The rapid spread of the AIDS epidemic has stimulated the search for new agents able to arrest the replication of the causative virus, HIV. The best strategy for AIDS treatment involves a combination therapy using inhibitors of reverse transcriptase and protease. However, the emergence of HIV-1 strains resistant to these drugs and their cytotoxicity requires the synthesis and the biochemical and cellular characterization of new antiviral drugs, as well as the development of newer strategies and viral targets. In addition to reverse transcriptase and protease, other retroviral enzymes acting in the replicative cycle of HIV-1 are potential targets for chemotherapeutic intervention. Like all retroviruses, HIV-1 requires the integration of the proviral double-stranded DNA, arising from the reverse transcription step, into the host chromosome for its efficient replication, maintenance of a stably infected state and productive infection. DNA integration is carried out by integrase so this enzyme represents a key area in developing new anti-retroviral therapy. Another novel enzymatic target concerns the RNase H activity associated with the retroviral reverse transcriptase, since a functional RNase H is essential for retroviral replication. Inhibitors against HIV-1 integrase and RNase H having potential therapeutical propeties have not yet been described. We focus this review on the properties of inhibitors of reverse transcriptase and integrase. Some of these antiviral agents have been known for several years while others are emerging as new promising strategies based on the use of oligonucleotides with special emphasis on the SELEX approach, peptides and retrovirucides.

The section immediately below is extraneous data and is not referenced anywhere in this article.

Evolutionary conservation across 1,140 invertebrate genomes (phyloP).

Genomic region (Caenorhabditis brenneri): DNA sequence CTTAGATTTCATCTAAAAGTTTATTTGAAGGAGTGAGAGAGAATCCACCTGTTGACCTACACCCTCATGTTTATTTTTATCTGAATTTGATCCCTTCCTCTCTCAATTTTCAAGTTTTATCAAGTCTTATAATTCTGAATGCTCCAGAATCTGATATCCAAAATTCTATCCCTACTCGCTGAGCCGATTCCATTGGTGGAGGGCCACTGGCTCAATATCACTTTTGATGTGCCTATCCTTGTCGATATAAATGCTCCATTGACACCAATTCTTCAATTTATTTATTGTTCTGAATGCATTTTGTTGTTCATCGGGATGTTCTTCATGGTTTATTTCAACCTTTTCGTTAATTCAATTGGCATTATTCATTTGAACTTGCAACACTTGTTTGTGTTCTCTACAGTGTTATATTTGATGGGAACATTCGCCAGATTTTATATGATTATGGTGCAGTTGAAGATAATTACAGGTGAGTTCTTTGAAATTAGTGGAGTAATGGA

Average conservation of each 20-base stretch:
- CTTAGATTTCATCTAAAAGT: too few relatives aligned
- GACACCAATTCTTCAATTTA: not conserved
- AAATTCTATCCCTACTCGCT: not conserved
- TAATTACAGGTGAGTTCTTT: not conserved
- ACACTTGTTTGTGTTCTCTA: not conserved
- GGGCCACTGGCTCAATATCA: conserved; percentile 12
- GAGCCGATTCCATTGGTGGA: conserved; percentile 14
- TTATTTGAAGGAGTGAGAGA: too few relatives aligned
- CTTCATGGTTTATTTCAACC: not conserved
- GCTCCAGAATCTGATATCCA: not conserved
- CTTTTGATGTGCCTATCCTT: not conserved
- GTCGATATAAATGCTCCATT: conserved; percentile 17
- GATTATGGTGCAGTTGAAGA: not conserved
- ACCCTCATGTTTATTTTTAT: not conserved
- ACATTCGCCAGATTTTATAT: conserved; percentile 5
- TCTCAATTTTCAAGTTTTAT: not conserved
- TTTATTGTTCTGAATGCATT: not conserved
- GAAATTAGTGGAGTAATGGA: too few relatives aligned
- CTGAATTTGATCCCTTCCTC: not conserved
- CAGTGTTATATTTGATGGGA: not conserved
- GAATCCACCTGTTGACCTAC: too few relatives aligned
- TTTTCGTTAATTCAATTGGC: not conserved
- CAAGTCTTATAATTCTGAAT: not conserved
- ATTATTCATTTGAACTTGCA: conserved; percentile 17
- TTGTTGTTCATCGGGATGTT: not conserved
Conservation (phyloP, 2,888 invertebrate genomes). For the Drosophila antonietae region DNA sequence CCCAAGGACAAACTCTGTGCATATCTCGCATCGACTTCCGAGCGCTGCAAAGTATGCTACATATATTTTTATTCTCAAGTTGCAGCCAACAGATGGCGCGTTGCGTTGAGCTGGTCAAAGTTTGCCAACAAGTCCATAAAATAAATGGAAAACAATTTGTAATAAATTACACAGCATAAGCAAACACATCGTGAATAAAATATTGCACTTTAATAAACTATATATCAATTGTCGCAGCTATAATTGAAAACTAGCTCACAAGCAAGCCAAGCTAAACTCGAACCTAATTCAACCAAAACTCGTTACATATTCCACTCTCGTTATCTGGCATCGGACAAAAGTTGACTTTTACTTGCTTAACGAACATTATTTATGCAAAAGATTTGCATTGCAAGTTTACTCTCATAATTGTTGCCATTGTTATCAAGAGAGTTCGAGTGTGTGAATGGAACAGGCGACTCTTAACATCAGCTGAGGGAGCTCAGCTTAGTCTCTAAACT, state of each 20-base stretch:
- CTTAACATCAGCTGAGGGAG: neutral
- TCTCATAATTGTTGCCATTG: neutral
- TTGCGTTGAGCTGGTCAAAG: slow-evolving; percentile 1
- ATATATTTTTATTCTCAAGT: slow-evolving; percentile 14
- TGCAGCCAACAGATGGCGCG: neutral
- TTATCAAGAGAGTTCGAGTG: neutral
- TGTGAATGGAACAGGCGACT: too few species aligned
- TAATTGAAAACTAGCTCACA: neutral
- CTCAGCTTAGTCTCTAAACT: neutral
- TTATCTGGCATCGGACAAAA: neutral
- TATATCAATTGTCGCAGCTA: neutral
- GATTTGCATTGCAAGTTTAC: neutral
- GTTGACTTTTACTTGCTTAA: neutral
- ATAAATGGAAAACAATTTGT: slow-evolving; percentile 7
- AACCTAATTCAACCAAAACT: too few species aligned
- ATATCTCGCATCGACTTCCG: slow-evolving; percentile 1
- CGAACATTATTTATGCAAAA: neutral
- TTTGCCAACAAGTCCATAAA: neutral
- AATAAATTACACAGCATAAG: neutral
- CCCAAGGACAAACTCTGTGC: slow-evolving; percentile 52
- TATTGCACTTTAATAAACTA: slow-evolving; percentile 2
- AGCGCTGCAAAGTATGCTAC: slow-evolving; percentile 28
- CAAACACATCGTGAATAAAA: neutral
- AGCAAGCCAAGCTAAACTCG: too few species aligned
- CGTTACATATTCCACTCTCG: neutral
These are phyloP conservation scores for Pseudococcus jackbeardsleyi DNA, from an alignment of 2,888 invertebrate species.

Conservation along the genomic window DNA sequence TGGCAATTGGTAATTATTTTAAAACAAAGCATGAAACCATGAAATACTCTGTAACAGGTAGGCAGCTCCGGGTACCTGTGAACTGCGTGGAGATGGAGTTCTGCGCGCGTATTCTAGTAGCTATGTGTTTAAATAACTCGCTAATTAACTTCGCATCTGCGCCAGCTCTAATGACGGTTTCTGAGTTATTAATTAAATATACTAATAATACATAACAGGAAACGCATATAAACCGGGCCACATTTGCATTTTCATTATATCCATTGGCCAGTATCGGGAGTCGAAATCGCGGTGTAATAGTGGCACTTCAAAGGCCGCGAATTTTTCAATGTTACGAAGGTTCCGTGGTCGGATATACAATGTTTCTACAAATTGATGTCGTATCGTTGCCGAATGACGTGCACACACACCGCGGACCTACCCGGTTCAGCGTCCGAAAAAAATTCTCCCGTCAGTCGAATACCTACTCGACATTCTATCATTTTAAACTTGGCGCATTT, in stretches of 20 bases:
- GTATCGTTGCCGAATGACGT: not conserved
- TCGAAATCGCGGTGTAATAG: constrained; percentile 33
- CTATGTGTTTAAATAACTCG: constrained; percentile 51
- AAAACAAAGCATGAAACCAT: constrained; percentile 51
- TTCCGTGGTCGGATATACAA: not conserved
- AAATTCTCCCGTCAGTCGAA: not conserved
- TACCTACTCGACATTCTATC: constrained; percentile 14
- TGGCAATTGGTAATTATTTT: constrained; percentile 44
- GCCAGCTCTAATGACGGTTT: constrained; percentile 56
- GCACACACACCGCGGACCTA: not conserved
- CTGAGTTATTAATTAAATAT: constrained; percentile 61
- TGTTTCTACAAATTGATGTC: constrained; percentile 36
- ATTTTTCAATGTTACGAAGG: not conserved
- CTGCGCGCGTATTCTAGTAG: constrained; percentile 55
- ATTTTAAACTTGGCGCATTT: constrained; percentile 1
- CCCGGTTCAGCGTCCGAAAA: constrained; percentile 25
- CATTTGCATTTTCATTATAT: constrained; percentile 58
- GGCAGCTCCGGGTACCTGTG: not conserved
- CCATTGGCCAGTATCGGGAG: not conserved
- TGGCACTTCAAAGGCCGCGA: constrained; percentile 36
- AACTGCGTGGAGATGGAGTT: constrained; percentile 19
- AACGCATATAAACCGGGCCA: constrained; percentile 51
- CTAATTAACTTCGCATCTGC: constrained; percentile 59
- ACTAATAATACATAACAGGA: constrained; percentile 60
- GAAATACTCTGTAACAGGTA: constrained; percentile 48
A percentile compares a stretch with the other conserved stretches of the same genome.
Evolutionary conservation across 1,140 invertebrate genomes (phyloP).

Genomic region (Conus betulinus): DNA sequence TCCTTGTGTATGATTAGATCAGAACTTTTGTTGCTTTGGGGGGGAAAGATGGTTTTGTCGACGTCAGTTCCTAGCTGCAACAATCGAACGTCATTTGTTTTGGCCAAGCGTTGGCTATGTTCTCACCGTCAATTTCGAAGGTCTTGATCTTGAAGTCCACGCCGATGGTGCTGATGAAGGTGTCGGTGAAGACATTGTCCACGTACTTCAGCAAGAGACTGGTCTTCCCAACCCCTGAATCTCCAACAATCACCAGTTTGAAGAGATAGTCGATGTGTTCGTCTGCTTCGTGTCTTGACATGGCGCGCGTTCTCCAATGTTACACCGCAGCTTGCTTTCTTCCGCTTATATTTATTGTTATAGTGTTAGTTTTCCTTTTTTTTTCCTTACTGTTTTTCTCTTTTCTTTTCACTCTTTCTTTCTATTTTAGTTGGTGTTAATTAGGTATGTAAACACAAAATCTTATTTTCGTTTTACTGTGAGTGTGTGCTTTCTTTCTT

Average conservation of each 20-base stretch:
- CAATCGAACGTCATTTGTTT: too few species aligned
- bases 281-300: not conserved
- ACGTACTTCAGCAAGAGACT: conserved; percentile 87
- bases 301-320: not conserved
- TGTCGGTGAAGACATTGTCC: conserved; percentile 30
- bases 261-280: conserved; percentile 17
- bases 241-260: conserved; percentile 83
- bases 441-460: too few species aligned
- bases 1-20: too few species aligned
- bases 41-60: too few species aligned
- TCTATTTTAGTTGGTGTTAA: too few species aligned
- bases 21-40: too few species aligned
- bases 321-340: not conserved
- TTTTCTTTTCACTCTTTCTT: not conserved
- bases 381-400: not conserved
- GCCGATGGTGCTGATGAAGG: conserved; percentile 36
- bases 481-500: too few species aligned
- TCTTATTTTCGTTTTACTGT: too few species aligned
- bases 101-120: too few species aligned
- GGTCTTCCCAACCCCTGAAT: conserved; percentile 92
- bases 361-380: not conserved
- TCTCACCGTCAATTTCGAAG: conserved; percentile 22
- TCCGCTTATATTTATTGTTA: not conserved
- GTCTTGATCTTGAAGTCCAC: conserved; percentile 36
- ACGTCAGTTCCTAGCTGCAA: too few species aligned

Keywords: inhibitors, Hiv-1 reverse transcriptase, integrase, protease, Rnase H, Non-nucleoside reverse transcriptase inhibitors, zidovudine, stavudine, zalcitabine, lamivudine
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